Thursday, May 26, 2005

Is Instant Replay Necessary in College Football?

In my opinion the NCAA should do everything in it's power to make sure that all games are played fairly, but at what point does this search for fairness disrupt the flow of the game? Last season the Big 10 conference introduced instant replay in it’s conference games. Now the Big 12 is set to join the SEC, Pac-10, Big East, Mountain West and ACC in bringing in instant replay in 2005. This is all based on the success of the Big 10 last season.

Are these conferences moving closer to being like the NFL or are they just trying to get it right on the football field? In the Big 10 replay was used in 28 of the 57 games last season. Of the 43 calls questioned, 21 were overturned. The main concern with replay has been making the games longer. Last season in the Big Ten, games in which replay was used lasted on average three minutes longer, with each replay challenge lasting an average of two minutes and thirty nine seconds.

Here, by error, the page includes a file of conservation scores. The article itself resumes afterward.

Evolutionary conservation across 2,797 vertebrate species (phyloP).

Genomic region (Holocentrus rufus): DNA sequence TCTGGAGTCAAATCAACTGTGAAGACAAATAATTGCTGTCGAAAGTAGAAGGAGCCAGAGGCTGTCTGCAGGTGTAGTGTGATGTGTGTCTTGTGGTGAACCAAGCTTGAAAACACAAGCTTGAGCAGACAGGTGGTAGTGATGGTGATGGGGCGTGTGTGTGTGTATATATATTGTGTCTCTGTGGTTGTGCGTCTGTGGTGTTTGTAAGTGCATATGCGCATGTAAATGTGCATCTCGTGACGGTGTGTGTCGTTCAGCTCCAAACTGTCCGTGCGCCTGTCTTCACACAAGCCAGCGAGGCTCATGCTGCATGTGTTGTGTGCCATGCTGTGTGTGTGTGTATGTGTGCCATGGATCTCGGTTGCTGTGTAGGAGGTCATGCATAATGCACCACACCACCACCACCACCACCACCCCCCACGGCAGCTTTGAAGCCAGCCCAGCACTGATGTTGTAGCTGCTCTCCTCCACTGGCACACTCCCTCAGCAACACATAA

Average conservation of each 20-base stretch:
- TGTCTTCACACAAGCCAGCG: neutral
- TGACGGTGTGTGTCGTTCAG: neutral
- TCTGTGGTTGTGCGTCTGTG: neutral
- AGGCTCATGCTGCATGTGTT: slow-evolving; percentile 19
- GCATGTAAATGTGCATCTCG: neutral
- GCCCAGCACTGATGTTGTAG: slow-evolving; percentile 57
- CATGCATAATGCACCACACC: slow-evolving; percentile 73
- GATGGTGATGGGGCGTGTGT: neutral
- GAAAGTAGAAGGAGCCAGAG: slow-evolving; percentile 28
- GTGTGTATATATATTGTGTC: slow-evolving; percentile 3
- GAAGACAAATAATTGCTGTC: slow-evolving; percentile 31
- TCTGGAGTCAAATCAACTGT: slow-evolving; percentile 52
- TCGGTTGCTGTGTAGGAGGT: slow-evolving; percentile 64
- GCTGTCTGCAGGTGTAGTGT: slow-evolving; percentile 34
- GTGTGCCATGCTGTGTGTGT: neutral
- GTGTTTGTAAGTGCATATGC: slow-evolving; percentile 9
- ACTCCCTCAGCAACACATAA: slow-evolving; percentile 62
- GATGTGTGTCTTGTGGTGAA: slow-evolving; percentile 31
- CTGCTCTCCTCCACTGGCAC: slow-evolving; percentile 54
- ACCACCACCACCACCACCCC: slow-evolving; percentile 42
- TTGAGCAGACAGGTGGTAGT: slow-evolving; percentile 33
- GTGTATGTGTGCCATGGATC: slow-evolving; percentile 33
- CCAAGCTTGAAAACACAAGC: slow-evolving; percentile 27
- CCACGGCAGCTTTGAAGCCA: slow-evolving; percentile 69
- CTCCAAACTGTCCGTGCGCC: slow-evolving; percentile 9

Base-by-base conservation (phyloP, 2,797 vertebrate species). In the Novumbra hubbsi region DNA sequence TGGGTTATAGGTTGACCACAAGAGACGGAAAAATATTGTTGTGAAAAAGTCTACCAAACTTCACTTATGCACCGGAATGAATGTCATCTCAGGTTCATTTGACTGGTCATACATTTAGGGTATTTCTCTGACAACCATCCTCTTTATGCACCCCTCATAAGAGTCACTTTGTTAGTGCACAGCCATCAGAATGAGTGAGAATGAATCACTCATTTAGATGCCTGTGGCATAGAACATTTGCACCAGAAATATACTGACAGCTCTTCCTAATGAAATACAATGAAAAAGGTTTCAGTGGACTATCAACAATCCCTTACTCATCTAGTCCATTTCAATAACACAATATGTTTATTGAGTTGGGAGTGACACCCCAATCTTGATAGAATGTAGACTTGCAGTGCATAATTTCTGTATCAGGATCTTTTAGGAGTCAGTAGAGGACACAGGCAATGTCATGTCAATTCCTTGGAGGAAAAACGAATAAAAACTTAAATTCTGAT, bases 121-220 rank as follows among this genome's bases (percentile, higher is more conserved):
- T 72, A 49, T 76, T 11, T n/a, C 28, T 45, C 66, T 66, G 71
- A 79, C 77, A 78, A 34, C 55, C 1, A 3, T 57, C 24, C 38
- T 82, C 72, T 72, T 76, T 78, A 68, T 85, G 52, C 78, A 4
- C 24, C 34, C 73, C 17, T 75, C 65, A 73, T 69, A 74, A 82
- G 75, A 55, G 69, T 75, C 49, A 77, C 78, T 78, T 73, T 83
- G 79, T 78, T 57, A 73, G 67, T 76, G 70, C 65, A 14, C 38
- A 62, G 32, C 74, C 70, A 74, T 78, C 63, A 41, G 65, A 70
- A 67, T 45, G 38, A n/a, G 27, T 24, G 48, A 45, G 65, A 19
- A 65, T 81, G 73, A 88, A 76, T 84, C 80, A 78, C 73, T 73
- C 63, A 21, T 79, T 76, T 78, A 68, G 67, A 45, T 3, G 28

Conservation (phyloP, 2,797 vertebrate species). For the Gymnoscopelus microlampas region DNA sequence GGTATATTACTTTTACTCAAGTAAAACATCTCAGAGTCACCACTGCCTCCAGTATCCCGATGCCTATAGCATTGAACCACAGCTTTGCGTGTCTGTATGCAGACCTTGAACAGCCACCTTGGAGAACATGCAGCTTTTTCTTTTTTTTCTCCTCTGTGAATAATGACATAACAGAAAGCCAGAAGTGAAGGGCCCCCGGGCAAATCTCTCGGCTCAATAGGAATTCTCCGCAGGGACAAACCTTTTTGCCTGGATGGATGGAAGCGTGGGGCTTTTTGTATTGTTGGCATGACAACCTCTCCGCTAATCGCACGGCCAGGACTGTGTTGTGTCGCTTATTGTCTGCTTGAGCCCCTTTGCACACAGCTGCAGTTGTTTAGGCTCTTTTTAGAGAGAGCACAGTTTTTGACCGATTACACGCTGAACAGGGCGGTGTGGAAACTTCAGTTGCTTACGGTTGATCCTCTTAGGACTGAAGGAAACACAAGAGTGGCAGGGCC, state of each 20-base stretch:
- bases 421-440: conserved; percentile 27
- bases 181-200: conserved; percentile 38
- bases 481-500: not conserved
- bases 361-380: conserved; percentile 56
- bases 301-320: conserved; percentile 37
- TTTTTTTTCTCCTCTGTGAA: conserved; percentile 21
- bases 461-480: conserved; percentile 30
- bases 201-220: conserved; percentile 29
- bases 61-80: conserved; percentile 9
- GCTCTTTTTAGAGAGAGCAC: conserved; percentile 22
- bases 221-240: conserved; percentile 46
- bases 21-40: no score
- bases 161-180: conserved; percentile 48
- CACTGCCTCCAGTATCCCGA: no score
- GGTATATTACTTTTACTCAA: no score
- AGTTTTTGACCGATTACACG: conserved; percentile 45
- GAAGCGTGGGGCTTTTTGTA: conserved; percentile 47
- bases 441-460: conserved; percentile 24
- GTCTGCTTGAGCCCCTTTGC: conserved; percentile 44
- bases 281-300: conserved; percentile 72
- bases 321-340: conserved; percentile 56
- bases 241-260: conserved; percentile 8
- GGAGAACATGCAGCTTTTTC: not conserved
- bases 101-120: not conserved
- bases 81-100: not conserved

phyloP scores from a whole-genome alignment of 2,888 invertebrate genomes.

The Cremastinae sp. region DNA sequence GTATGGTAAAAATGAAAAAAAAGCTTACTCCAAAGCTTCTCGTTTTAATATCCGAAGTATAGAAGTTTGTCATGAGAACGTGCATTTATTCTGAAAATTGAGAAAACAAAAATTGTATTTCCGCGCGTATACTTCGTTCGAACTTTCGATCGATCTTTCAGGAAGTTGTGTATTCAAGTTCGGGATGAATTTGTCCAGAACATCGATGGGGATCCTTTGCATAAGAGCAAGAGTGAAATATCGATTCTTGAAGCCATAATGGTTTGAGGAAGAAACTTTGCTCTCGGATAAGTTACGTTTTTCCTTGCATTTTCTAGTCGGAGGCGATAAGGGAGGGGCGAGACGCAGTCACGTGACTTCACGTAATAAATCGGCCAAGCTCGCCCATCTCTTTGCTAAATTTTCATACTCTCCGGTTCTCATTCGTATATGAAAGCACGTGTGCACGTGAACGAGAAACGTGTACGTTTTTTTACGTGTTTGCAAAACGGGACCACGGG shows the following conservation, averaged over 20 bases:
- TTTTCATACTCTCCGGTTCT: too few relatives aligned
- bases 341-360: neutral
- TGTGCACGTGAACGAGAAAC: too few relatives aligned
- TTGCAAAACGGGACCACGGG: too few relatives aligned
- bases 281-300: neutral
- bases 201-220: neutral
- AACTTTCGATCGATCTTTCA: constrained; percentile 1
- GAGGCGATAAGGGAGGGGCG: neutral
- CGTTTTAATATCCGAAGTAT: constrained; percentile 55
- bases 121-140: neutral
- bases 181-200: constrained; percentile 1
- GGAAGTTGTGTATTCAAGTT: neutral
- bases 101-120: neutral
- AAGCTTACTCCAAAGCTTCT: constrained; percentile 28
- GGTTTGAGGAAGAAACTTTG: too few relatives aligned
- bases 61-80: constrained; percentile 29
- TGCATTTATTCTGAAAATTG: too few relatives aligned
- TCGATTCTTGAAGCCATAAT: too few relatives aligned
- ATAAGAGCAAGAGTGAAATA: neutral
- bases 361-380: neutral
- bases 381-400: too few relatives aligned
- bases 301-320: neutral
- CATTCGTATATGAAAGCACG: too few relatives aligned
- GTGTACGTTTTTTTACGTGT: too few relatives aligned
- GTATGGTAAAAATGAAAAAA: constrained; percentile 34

Under the Big Ten system, all reviews and reversals came from the booth. Calls could be overturned only if there was "indisputable video evidence," and reviewable plays were more or less limited to those involving scoring, fumbles and possession on receptions.

The Big 12 would use that system, but wants to add the on-field monitor so the referee will be able to see the play and discuss it with the official in the booth, even though the referee won't have final say on the call.

So, what do you think? Was college football OK without the aid of replay, or has it become a necessary evil? Make sure to leave your opinions below.